Dermatitis describes a type of inflammation of the skin. Dermatitis and eczema mean the same thing. Contact dermatitis describes inflammation that is caused by direct skin contact with something in your environment. It is sometimes called contact eczema.
What causes contact dermatitis?
There are two main types of contact dermatitis:
Irritant contact dermatitis develops when the skin is in contact with irritating substances like detergents and solvents. These strip the skin surface of it’s natural oils. Dermatitis develops when there is regular or prolonged contact with these irritating substances. The most important factors in causing this type of contact dermatitis are the amount and the concentration of the irritating substance touching the skin. It is very common in people who have their hands in water a lot such as nurses, hairdressers, bartenders, cooks and cleaners. People in these occupations often develop hand dermatitis. Anyone can develop an irritant contact hand dermatitis from handling irritating substances or with frequent hand washing.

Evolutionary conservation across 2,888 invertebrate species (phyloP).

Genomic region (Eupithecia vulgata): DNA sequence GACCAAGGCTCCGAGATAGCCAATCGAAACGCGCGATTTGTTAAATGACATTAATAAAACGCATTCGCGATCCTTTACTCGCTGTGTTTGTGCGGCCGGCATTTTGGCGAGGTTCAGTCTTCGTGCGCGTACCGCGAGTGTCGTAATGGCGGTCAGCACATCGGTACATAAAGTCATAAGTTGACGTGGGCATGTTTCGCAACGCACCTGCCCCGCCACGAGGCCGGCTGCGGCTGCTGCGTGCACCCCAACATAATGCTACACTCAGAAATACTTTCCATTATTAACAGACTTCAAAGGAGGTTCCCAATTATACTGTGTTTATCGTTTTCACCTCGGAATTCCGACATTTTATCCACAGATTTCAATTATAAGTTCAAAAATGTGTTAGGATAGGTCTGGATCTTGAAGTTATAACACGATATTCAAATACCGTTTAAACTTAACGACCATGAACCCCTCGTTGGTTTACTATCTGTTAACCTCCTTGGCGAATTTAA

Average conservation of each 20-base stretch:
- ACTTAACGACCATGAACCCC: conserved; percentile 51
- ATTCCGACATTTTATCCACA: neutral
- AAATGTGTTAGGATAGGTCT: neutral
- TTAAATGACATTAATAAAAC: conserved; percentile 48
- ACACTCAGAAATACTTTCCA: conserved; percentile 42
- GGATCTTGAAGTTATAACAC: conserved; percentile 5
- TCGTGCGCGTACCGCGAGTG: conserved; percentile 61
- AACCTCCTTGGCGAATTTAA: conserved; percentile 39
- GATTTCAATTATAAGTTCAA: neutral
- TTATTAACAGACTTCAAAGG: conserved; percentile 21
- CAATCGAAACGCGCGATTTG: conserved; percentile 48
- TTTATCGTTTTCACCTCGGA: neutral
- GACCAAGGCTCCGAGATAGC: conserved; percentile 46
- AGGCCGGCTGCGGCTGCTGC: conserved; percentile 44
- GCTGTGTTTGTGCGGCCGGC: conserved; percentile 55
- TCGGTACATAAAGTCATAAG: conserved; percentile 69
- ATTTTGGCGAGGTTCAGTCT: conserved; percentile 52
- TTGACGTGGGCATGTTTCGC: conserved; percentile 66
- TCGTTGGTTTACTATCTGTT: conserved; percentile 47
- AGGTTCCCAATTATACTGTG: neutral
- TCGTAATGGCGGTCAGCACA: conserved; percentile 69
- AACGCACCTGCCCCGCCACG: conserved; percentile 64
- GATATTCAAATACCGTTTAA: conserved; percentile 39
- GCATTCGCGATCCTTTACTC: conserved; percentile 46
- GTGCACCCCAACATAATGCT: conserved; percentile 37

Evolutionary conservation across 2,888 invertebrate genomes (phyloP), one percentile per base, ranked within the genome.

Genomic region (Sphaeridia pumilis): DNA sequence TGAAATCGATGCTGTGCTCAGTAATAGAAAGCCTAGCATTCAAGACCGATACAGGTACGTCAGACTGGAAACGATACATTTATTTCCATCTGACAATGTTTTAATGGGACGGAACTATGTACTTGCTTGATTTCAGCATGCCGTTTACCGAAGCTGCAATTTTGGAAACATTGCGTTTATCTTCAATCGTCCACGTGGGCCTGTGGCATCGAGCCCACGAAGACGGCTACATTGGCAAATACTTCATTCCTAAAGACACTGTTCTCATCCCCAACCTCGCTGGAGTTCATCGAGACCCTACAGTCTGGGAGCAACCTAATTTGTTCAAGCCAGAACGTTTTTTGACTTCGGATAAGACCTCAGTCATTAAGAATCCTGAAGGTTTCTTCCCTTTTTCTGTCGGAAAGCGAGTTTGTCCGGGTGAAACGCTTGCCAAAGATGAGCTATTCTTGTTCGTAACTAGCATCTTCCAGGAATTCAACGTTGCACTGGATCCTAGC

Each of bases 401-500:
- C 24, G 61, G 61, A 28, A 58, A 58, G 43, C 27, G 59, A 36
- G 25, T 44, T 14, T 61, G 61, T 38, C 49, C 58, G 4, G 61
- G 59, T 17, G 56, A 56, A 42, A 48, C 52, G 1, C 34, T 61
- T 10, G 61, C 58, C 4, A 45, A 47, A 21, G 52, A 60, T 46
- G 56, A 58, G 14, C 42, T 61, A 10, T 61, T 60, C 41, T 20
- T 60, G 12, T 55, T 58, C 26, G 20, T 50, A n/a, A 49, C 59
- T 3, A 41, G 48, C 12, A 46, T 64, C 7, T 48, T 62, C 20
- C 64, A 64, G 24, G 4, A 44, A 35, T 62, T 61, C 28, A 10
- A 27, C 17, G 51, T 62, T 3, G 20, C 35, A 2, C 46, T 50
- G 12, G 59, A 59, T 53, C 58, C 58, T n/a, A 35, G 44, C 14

Allergic contact dermatitis occurs when allergy develops to a specific chemical or substance that has been in contact with the skin. Examples of these substances include metals such as nickel, rubber, chemicals in hair dye and perfumes or preservatives in creams and cosmetics. It is not known why some people develop allergy to these substances while others do not.
Less commonly substances in fruits and vegetables can cause an immediate allergic reaction when touched. This leads to itchy skin swellings known as contact urticaria (hives). This can lead to a flare of pre-existing dermatitis (eczema).
Contact dermatitis is not infectious and cannot be caught from or spread to other people.
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